About this book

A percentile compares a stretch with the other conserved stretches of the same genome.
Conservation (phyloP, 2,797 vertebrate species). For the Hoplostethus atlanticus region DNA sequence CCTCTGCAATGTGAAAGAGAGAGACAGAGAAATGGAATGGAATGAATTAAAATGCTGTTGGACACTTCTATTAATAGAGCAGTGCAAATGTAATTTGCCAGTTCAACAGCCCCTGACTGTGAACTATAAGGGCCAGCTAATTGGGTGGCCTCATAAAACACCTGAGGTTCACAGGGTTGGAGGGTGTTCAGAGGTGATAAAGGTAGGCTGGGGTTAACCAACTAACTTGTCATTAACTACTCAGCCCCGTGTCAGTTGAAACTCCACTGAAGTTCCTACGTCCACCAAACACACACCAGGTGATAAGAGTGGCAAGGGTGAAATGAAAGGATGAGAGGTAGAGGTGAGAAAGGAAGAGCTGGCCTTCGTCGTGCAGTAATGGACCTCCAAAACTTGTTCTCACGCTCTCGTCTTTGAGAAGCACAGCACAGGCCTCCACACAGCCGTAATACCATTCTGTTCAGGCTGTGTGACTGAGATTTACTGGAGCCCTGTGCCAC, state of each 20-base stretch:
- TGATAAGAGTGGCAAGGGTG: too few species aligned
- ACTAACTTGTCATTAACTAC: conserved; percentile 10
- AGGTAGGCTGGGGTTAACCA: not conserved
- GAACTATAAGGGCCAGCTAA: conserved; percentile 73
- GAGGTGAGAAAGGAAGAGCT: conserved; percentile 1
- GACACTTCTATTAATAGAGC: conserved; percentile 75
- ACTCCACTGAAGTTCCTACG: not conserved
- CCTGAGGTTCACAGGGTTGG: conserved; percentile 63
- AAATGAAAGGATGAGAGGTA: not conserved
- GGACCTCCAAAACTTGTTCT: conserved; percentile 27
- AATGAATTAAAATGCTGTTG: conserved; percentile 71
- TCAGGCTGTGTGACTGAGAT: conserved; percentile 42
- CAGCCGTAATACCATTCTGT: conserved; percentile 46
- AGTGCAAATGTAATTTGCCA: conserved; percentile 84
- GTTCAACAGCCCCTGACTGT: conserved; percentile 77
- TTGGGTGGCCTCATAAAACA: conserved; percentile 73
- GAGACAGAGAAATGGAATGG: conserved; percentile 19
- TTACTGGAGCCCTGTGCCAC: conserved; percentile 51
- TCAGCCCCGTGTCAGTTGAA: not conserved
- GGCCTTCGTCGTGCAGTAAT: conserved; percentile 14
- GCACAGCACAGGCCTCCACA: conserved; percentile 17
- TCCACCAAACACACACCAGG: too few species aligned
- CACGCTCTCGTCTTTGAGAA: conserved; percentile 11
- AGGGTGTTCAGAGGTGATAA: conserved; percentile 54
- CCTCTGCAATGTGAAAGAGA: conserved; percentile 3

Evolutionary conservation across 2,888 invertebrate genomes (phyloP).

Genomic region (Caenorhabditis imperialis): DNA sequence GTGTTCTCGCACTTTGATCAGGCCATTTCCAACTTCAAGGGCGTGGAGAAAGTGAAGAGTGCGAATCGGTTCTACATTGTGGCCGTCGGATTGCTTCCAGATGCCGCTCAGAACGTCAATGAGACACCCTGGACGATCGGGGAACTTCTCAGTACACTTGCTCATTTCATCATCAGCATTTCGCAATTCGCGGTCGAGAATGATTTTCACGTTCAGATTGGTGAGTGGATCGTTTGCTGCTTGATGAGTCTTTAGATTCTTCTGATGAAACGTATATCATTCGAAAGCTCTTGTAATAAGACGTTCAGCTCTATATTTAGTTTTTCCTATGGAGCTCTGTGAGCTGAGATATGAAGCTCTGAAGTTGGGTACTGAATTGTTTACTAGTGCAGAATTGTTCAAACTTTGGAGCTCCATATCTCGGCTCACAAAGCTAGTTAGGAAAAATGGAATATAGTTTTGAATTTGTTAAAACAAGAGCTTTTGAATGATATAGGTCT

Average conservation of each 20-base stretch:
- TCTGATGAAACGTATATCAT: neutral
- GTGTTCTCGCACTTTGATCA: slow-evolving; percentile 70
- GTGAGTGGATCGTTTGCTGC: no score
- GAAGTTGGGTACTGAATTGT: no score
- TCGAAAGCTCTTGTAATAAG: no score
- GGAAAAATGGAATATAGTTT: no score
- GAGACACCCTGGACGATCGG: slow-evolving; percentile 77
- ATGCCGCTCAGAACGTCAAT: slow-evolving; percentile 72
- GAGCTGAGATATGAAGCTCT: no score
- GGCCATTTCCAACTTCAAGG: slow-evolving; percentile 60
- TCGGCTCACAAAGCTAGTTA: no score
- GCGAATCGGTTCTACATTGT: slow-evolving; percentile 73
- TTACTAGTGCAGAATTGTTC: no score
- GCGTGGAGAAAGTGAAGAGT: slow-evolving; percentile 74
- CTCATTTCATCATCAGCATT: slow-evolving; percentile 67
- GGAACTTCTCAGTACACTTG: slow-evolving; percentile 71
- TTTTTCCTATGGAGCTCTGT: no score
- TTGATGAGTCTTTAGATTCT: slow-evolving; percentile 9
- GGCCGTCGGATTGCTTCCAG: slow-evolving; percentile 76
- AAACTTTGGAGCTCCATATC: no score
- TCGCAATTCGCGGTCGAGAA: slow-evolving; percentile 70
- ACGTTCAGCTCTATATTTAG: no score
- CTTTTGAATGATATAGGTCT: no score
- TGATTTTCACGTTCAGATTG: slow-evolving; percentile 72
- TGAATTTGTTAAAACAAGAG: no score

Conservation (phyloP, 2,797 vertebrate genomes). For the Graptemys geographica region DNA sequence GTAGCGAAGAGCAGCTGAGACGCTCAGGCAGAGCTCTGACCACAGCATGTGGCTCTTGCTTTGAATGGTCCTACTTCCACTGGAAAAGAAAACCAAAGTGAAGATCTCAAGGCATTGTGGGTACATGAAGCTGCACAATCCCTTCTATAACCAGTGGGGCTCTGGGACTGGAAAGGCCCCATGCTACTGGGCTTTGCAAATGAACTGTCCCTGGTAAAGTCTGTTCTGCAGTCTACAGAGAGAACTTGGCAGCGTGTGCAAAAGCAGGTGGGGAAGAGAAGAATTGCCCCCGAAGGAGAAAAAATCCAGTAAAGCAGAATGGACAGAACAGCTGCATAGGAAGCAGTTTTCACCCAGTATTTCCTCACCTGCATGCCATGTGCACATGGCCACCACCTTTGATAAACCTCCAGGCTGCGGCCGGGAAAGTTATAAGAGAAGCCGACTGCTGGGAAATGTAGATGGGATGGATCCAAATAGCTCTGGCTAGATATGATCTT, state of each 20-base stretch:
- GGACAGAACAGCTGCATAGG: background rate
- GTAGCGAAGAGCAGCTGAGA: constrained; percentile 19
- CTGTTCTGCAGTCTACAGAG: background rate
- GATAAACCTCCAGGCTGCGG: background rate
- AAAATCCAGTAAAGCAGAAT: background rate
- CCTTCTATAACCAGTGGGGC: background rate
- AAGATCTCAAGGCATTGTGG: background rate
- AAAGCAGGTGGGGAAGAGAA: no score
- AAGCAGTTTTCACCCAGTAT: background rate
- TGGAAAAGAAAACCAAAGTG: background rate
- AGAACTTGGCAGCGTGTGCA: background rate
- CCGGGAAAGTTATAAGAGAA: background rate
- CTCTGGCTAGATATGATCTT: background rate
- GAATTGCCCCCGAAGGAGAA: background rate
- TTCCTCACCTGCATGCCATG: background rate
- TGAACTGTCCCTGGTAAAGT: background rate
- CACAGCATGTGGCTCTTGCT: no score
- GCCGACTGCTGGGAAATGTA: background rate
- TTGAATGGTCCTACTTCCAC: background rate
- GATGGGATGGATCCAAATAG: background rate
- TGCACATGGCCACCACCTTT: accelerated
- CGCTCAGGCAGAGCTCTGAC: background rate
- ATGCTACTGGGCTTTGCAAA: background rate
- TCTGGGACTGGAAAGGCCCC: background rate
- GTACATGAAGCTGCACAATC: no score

It was in the early summer of 1906 that Violet Bonham Carter first met Winston Churchill: an encounter which left an "indelible im pression" upon her. "I found myself," she recalled, sitting next to this young man who seemed to me quite different from any other young man I had ever met. For a long time he remained sunk in abstraction. Then he appeared to become aware of my existence. He turned on me a lowering gaze and asked me abruptly how old I was. I replied that I was nineteen. "And I," he said almost despairingly, "am thirty-two already. Younger than anyone else who counts, though," he added, as if to comfort himself. Then savagely: "Curse ruthless time! Curse our own mortality! How cruelly short is the allotted span for all we must cram into it!" And he burst forth into an eloquent diatribe on the shortness of human life, the immensity of possible human accomplishment - a theme so well exploited by the poets, prophets and philosophers of all ages that it might seem difficult to invest it with a new life and startling significance. Yet for me he did so, in a torrent of magnificent language which appeared to be both effortless and inexhaustible and ended up with the words I shall always remember: "We are all worms. But I do believe that I am a glow worm.
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